Dark energy is an unknown form of energy that affects the universe on the largest scales.
The simplest explanation for dark energy is that it is an intrinsic, fundamental energy of space. This is the cosmological constant, usually represented by the Greek letter Λ (Lambda, hence Lambda-CDM model). It is sometimes called a vacuum energy because it is the energy density of empty vacuum.
The density of dark energy is very low (~ 7 × 10−30 g/cm3), much less than the density of ordinary matter or dark matter within galaxies. However, it dominates the mass–energy of the universe because it is uniform across space.
The evidence for dark energy is indirect but comes from three independent sources:
- Distance measurements and their relation to redshift, which suggest the universe has expanded more in the last half of its life.
- The theoretical need for a type of additional energy that is not matter or dark matter to form the observationally flat universe (absence of any detectable global curvature).
- Measures of large-scale wave-patterns of mass density in the universe.
The first observational evidence for its existence came from measurements of supernovae, which showed that the universe does not expand at a constant rate; rather, the expansion of the universe is accelerating.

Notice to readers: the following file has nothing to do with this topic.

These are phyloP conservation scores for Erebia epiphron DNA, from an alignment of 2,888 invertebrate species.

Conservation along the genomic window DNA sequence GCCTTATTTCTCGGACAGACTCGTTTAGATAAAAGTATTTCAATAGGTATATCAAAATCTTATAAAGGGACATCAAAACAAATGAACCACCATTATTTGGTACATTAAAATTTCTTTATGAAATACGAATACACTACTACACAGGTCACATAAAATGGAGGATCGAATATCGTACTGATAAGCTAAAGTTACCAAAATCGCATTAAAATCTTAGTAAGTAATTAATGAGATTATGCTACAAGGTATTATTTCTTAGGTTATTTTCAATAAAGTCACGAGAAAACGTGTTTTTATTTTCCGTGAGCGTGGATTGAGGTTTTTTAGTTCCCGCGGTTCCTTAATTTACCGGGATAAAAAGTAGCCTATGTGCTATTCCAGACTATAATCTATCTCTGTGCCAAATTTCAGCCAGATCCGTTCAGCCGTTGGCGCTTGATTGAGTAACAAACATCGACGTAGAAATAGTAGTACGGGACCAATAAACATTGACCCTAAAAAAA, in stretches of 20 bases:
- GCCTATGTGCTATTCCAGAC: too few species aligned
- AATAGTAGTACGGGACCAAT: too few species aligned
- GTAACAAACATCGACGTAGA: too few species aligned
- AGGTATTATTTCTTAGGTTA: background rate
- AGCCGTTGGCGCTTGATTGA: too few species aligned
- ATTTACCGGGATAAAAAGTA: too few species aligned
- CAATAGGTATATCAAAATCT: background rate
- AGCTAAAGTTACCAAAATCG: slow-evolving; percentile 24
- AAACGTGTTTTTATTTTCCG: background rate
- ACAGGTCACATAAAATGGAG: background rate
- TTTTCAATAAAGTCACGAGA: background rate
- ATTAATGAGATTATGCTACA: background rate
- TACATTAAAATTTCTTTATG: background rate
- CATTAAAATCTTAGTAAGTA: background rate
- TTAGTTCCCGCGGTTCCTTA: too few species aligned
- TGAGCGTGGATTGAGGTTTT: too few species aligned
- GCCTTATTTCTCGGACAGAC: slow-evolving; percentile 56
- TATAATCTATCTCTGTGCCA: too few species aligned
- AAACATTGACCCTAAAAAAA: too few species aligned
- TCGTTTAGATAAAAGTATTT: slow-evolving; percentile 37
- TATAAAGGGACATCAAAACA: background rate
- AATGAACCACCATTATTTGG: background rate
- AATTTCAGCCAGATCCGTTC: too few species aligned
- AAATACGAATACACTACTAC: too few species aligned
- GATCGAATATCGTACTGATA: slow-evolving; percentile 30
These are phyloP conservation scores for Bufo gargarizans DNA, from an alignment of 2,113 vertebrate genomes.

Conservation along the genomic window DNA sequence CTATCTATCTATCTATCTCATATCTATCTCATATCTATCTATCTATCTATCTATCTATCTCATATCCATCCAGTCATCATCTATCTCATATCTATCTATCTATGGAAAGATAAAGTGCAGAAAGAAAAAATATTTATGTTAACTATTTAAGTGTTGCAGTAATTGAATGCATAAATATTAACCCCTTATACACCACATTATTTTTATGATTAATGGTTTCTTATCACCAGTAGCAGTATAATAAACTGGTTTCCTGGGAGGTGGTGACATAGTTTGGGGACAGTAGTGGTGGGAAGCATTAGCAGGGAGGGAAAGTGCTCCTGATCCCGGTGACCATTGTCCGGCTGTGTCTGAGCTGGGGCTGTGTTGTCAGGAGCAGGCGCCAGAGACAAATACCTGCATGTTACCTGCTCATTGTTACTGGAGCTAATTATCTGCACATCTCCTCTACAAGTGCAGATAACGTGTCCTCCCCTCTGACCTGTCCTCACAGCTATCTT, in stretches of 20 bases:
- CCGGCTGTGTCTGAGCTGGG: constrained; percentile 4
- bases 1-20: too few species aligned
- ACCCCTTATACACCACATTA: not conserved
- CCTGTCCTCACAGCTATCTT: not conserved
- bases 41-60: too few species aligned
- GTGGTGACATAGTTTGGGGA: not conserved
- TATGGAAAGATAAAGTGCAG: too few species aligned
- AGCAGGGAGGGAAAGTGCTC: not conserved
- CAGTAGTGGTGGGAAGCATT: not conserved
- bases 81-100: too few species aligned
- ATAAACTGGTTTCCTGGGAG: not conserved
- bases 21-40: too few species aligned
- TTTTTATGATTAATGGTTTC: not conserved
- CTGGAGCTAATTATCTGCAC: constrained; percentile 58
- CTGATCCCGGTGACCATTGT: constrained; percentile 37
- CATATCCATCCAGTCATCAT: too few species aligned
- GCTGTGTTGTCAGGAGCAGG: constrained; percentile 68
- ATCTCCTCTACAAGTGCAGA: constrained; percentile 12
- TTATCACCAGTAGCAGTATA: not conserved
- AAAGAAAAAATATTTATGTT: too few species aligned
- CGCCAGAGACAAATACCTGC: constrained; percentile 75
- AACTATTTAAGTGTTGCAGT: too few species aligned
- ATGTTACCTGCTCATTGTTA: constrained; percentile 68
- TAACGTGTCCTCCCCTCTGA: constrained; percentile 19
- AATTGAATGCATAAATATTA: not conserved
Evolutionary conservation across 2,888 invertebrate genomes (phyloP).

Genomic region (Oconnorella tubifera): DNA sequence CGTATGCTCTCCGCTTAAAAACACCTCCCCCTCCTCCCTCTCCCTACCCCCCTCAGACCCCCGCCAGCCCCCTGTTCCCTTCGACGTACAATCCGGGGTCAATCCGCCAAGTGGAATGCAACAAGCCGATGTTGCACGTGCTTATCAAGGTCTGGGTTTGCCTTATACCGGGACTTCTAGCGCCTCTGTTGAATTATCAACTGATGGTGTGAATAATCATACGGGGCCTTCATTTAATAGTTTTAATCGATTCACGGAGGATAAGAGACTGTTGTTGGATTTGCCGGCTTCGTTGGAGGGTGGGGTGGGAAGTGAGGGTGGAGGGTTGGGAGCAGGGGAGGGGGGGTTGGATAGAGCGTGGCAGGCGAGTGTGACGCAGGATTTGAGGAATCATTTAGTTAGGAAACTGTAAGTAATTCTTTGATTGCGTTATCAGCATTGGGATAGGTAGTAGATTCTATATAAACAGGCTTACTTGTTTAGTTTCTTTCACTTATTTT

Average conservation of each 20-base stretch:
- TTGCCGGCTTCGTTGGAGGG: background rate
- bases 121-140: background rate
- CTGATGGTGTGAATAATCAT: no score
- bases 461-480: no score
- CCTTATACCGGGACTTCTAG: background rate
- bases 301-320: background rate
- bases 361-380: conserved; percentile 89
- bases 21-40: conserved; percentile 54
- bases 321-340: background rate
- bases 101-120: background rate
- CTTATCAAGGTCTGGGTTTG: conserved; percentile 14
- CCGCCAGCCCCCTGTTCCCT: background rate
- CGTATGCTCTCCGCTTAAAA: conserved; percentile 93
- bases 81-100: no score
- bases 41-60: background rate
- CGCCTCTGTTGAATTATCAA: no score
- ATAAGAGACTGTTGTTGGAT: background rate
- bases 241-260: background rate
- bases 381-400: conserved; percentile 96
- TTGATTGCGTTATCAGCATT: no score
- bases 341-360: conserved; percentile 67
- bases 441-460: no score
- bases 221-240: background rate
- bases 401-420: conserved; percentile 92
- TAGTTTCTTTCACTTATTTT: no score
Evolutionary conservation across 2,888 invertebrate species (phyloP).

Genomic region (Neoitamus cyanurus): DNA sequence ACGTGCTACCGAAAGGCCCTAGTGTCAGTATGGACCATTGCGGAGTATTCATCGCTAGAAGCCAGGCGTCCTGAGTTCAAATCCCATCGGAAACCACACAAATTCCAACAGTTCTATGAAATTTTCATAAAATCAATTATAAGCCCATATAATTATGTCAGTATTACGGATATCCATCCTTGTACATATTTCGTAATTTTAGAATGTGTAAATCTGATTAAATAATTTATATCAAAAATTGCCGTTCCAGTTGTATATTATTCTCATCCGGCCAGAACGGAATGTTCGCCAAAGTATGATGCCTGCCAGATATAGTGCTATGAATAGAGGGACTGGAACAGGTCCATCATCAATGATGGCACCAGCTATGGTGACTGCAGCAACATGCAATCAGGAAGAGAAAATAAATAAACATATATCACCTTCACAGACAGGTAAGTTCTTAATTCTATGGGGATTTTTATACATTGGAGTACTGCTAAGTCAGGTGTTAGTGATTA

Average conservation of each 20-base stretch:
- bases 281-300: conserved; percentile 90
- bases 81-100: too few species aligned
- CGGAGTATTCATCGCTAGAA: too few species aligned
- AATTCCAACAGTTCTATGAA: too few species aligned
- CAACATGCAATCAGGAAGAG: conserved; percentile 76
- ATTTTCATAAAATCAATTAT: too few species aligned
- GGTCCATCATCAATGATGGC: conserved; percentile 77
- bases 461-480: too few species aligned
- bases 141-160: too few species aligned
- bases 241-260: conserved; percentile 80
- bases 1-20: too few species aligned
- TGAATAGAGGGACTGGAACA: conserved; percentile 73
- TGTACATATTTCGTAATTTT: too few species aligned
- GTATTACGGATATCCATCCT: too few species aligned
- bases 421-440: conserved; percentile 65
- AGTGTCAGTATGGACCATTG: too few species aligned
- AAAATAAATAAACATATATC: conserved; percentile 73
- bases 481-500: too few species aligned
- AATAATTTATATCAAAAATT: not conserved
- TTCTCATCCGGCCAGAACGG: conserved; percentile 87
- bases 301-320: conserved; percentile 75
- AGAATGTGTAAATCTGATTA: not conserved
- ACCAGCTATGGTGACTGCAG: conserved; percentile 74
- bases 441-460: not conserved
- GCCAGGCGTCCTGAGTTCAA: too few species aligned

Without introducing a new form of energy, there was no way to explain how an accelerating universe could be measured. Since the 1990s, dark energy has been the most accepted premise to account for the accelerated expansion. As of 2020, there are active areas of cosmology research aimed at understanding the fundamental nature of dark energy.
The nature of dark energy is more hypothetical than that of dark matter, and many things about it remain in the realm of speculation. Dark energy is thought to be very homogeneous and not very dense, and is not known to interact through any of the fundamental forces other than gravity.
Since it is quite rarefied and un-massive—roughly 10−27 kg/m3—it is unlikely to be detectable in laboratory experiments. The reason dark energy can have such a profound effect on the universe, making up 68% of universal density in spite of being so dilute, is that it uniformly fills otherwise empty space.
Assuming that the lambda-CDM model of cosmology is correct, the best current measurements indicate that dark energy contributes 69% of the total energy in the present-day observable universe. The mass–energy of dark matter and ordinary (baryonic) matter contributes 26% and 5%, respectively, and other components such as neutrinos and photons contribute a very small amount.
Cosmologists estimate that the acceleration began roughly 5 billion years ago. Before that, it is thought that the expansion was decelerating, due to the attractive influence of matter. The density of dark matter in an expanding universe decreases more quickly than dark energy, and eventually the dark energy dominates.
Specifically, when the volume of the universe doubles, the density of dark matter is halved, but the density of dark energy is nearly unchanged (it is exactly constant in the case of a cosmological constant).